Sunday, November 2, 2008

Female gendered product

We are living in the world of change. Our needs, trend, fashion, and aspect have been changed and treated by different cultures at different times. Through the times, it is interesting how the meaning and usage of products have been changed.

In present days corset is an emblem of sexual fetishism. Whenever directors, producers want to emphasize female sexual fetishism, they often put a scene of women wearing corsets on TV, movies, and even advertisements. I have never seen or heard men wearing corsets recently. It would be very bizarre and unusual if I hear that. However, corsets were used for aesthetic or medical purposes for both men and women in past. In contrast, modern people think corsets are only for women and they represent sensualism.

The 16th century costume was upheld as a symbol of aristocracy. The corset played a big role of displaying people’s social position, rank, and wealth. By 1800 the corsets were primarily used for a method of supporting the breasts. Through the 1840s, corsets were persisted for Victorian fashion. For women corset mostly emphasizes a curvy figure by reducing waist and exaggerating the bust and hips. In certain period of time (1820-1935) men desired to have hourglass figure as well so they achieved it by wearing corsets. After 1850, men used them and claimed to have corsets for orthopedic and health purposes. People with spinal problems wore them to immobilize and protect their torso. Corsets were recommended for men who were overweight to give them a trimmer figure.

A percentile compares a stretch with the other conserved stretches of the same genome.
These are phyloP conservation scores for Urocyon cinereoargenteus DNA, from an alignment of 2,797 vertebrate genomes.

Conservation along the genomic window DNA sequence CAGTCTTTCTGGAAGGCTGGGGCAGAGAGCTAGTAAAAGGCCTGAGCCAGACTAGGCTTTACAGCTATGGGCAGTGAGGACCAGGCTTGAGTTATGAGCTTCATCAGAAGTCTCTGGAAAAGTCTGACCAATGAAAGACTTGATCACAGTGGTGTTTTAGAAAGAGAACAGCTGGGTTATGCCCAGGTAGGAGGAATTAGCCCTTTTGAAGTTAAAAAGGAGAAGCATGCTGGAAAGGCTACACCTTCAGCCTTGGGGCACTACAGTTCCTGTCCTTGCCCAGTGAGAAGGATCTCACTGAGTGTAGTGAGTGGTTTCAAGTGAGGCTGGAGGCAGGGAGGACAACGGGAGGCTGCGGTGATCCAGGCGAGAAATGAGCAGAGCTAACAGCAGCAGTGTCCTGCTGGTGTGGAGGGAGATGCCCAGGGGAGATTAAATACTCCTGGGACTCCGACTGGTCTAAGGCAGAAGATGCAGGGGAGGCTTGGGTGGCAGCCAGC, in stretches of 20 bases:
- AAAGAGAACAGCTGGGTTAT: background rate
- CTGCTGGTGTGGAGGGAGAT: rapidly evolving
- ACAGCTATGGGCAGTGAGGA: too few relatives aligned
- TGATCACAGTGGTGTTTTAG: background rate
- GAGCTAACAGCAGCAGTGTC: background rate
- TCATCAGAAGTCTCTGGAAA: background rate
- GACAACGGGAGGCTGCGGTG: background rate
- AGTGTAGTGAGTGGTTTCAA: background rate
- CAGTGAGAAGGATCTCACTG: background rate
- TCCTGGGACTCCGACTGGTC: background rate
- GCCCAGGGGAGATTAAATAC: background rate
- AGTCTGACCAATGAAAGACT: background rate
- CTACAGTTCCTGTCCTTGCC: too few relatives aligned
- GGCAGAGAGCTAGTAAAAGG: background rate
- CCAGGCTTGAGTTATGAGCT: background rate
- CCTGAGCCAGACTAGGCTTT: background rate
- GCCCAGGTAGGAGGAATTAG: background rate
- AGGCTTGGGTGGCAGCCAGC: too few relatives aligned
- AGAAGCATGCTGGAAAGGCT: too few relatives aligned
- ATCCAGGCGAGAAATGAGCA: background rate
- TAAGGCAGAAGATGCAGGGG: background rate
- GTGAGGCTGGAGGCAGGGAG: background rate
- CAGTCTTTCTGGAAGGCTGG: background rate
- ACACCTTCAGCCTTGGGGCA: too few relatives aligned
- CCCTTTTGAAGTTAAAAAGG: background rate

Corsets have been changed along fashion. 19th century,, to accommodate the need for freer movement, a lightweight corset increased interest in women consumers. There was a revival of corsets in the late 1940s and early 1950s. Designers started to use corsets as an item of outerwear rather than underwear. A famous designer, Christian Dior used waist cincher into his designs to give the hourglass figure. In 1920s, corsets became a popular item of outerwear in the fetish subcultures, most notably in BDSM which is almost always eroticized by the participants in some fashion. In 2001 the film “Moulin Rouge,” we could see the actress wore different kinds of corsets which stressed both feminine beauty and sexual attraction.

I believe that designers have power to shift meaning of products and even control people’s behavior. By designing corsets as a female gendered object; with highly wrought details, laces, and feminine colors, shapes, to exaggerate waist and emphasize beauty of women’s curves can attract female consumers encouraging buying them. Contrarily men would naturally think corsets are for women and would not want it for themselves. As a result, it restricts male consumers and discourage of purchasing corsets. Moreover stores, advertisement, packaging and certain markets that designers create and target could affect consumers to create certain images of products as well. For example, advertisement of curvaceous women wearing corsets and Madonna who is often seen as a sex symbol wearing a corset could automatically define a corset as a female gendered product.

Saturday, October 25, 2008

Branding power